Cost and downtime are NOT the biggest consideration for me; results are. Since I was told that fat cannot be grafted in areas where skin is undermined is it preferable to wait until all the areas of my face that need volume can be grafted without the need to avoid some areas? Or was the information I recieved about limitied access due to skin undermining incorrect?
For optimum contouring should I have fat grafting during facelift or later?
Doctor Answers 24
Facelift First Fat Grafting Later For Best Result
Thank you for your question. Your surgeon is correct in that fat grafting should not be done beneath skin that is undermined during a facelift. In addition you want your surgeon to concentrate on achieving the best facelift result and not be concerned about avoiding areas that need to be fat grafted.
Another good reason to delay fat grafting as a second procedure 3-6 months following a facelift, is that any recurrent laxity of the facial tissues, especially in the mid face region, at 3-6 months after your facelift, can be improved with fat grafting done at a later date.
Fat Grafting is a component of facial rejuvenation surgery with experienced plastic surgeons - The Proof is in the Photos
Lifting skin and trimming the excess has been the standard approach to the treatment of facial aging for centuries, but when performed without some means of restoring the youthful fullness of facial soft tissues, the result is an older-looking person with tighter skin. The word 'rejuvenation' means literally 'to restore youthfulness' or 'to make young again', so if the goal of surgery is to rejuvenate the face then it cannot be accomplished solely by means of redraping the skin and removing the excess.
In my practice fat grafting is not an afterthought that is thrown into the surgical plan for the occasional patient. It is a key component of almost every major facial rejuvenation surgery that I perform. It is in fact that very first part of the surgical procedure for my patients undergoing a full facial rejuvenation surgery.
The importance of restoring facial volume is readily apparent when I review with a patient a number of photographs from their twenties and thirties. The meticulous addition of soft tissue volume by means of fat grafting is one of the most powerful means now available for 'turning the clock back.'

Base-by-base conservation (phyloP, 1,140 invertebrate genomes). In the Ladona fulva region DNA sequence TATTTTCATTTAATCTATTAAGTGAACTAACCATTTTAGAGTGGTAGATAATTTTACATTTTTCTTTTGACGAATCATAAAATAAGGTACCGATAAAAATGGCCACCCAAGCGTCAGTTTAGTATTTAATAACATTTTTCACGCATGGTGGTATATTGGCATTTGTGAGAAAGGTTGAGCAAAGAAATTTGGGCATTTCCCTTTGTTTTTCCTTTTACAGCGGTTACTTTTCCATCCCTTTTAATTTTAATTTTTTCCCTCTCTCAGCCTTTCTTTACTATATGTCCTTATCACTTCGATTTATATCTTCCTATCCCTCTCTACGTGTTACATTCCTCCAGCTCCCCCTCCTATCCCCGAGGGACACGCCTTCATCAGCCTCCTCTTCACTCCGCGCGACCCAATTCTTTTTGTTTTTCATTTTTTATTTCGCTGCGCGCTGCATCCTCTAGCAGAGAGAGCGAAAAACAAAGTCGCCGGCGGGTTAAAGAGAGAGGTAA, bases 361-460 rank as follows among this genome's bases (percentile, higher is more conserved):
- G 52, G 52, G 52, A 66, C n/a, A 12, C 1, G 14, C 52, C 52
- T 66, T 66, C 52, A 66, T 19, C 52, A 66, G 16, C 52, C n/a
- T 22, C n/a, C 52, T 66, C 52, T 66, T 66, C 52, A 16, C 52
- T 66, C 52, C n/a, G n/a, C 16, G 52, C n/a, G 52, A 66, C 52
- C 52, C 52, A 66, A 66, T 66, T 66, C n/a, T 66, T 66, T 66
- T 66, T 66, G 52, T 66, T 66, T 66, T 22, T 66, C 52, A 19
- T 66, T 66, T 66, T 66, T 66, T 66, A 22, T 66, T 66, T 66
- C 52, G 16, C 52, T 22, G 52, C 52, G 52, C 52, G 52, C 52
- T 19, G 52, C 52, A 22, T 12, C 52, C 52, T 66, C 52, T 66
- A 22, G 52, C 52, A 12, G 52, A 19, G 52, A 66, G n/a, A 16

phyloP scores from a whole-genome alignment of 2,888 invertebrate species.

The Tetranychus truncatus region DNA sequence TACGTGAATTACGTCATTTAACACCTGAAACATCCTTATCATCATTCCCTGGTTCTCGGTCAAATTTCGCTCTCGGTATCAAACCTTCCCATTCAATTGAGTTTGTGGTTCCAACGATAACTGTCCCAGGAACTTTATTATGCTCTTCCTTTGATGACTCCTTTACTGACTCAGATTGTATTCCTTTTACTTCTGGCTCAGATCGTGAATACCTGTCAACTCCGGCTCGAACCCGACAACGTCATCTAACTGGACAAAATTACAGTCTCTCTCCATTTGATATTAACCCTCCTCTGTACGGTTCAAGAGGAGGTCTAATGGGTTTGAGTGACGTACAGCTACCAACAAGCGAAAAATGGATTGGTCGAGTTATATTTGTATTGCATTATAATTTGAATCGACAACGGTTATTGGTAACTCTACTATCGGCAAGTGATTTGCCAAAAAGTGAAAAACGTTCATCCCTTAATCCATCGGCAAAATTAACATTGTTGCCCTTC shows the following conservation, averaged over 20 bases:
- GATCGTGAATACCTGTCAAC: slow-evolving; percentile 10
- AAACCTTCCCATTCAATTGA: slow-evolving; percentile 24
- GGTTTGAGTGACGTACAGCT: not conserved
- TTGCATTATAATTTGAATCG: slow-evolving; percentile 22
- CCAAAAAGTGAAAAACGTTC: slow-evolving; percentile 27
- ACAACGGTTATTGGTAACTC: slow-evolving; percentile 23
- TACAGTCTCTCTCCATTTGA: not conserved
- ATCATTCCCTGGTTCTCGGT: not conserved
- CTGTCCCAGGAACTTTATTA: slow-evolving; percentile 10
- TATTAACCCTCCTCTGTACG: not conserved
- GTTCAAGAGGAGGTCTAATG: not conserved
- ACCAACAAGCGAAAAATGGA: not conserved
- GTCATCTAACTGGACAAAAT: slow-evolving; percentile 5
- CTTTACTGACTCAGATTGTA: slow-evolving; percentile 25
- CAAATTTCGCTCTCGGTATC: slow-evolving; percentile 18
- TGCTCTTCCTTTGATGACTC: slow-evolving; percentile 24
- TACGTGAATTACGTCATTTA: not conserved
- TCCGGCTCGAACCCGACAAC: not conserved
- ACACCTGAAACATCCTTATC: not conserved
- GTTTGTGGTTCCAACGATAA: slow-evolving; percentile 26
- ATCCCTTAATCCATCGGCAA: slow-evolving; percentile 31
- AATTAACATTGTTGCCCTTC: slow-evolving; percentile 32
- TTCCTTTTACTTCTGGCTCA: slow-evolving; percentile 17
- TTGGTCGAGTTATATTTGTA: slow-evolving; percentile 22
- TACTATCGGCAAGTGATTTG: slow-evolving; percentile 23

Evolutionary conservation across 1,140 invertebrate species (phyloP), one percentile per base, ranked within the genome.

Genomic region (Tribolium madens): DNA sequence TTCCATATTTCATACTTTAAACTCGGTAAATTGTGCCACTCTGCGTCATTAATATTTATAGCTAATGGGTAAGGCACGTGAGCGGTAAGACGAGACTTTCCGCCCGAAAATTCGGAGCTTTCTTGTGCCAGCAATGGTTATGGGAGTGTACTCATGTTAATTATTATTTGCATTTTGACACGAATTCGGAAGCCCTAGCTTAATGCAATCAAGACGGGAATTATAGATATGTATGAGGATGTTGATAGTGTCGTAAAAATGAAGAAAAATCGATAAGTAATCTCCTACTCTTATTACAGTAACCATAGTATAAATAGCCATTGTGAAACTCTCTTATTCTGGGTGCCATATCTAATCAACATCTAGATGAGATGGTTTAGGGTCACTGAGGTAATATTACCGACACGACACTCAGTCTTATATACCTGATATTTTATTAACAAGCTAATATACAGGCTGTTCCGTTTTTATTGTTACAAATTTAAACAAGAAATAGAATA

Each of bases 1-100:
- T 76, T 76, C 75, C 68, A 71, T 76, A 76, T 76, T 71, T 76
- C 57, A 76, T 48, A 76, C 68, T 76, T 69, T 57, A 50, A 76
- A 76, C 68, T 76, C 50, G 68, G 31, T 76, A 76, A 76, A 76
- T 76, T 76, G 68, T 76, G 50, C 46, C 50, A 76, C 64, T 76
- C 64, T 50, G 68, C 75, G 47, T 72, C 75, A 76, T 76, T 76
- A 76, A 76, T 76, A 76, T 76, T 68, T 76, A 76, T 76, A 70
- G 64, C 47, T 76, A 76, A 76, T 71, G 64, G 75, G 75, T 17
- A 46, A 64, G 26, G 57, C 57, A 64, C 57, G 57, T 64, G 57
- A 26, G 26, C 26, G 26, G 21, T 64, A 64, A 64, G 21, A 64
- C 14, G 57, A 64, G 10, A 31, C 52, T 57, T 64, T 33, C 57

If a physician is new to fat grafting, and especially if they are not confident about their instrumentation and technique, then they may tend to over-graft thinking that a large amount of the fat probably will not survive. However if a large amount of that grafted fat does survive, the patient is left with an unnatural and sometimes bizarre look. Another part of the problem can be the physician's aesthetic vision and understanding of facial aging. There are facial areas where adding volume restores a more youthful appearance, but others where adding volume creates a distinctly unnatural appearance. Balance and overall facial harmony is important as well - for example, overfilling the jawline and lower face will create a heavy, square-jawed, masculine appearance.
Additionally, there are facial areas where naturally-occurring fat, which increases in volume with advancing age, ideally should be removed: the area above the nasolabial folds, the area lateral to the corner of the mouth, and the jowl area. As I described above for removal of excess fatfrom a prior fat grafting procedure, excess naturally-occurring fat can also be removed by gentle aspiration (suction) using larger-diameter fat grafting cannulas. Failure to reduce these naturally full areas at the time of a fat grafting procedure can also contribute to an overly full or 'heavy' post-fat grafting appearance.
I try to create the greatest aesthetic improvement possible without creating an unnatural appearance. This concept is critical: the nature of fat grafting is that fat survival often is not 100%, and therefore some patients will require secondary fat grafting procedures to build on the results of the first one. If a physician's approach to fat grafting respects this reality, then that practice will offer secondary fat grafting procedures at a very reasonable cost, which allows patients to achieve their desired endpoint in volume enhancement without appearing overgrafted and without assuming an excessive expense.
Fat grafting (and simultaneous strategic fat reduction) is very much like sculpting, and the sculpture is not always complete after the first session in the artist's studio. Secondary sessions, usually quite minor compared to the initial procedure, are sometimes required to perfect the result. In many cases, a series of two or three structural fat grafting / strategic fat aspiration procedures can simulate the results of a more invasive facelift-type procedure, particularly in the cheek and jawline area - as long as the overlying skin tone is good.
If a physician's approach to fat grafting is that the procedure is a 'one-shot deal' and 'you get what you get', then that practice does not respect the scientific basis of fat grafting and patients will tend to get disappointing and unnatural-appearing results.
Fat grafting and facelift have no place together. (Same thing with laser resurfacing.)
Since facelift operations involve detaching the skin from the underlying tissues, the level of dissection is a critical component of preserving blood supply to the skin while avoiding damage to deeper structures such as the facial nerves that supply innervation and animation of the facial muscles. Even when surgeons tighten the deeper layers, what we are "lifting" and rejuvenating is the SMAS (superficial musculoaponeurotic system), which is the layer of "gristle" on top of the facial muscles, and continuous with the temporalis fascia and platysma fascia. The facial nerve branches are deep to the muscles, which themselves are deep to the SMAS.